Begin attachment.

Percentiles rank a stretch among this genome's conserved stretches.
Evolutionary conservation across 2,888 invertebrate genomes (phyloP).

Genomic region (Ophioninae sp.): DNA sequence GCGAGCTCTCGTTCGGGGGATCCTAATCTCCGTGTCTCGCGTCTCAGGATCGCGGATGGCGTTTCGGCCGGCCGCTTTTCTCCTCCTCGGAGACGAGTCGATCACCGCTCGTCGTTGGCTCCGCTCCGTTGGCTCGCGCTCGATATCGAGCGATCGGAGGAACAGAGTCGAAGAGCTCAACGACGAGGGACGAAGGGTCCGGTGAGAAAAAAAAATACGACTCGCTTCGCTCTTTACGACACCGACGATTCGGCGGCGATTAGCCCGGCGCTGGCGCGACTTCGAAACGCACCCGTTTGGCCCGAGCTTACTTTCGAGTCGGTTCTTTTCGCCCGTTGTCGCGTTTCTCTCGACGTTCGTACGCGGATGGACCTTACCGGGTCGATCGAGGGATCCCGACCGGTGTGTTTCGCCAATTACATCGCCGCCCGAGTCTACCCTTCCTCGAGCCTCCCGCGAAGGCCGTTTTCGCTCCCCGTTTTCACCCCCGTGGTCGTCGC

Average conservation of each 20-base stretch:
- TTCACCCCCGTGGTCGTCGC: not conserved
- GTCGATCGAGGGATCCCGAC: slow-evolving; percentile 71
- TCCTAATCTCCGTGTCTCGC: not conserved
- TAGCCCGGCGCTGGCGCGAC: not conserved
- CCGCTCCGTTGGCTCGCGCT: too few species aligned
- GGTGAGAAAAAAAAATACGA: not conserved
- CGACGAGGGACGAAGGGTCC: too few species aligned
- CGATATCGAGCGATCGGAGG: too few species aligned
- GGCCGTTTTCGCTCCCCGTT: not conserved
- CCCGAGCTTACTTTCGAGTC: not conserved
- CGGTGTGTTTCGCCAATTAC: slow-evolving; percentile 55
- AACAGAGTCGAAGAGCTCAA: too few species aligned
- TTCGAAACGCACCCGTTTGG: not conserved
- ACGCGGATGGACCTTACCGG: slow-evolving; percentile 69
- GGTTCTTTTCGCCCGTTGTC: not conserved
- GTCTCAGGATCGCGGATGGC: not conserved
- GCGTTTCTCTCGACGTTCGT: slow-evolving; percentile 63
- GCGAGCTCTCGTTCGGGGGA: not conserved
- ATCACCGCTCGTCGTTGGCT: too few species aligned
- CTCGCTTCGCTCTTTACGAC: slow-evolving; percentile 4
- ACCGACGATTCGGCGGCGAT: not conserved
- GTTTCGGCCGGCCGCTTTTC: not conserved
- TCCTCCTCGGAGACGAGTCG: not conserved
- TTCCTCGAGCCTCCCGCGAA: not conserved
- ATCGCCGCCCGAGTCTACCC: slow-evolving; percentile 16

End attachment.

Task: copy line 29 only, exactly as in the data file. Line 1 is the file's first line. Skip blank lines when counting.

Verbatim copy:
- ATCGCCGCCCGAGTCTACCC: slow-evolving; percentile 16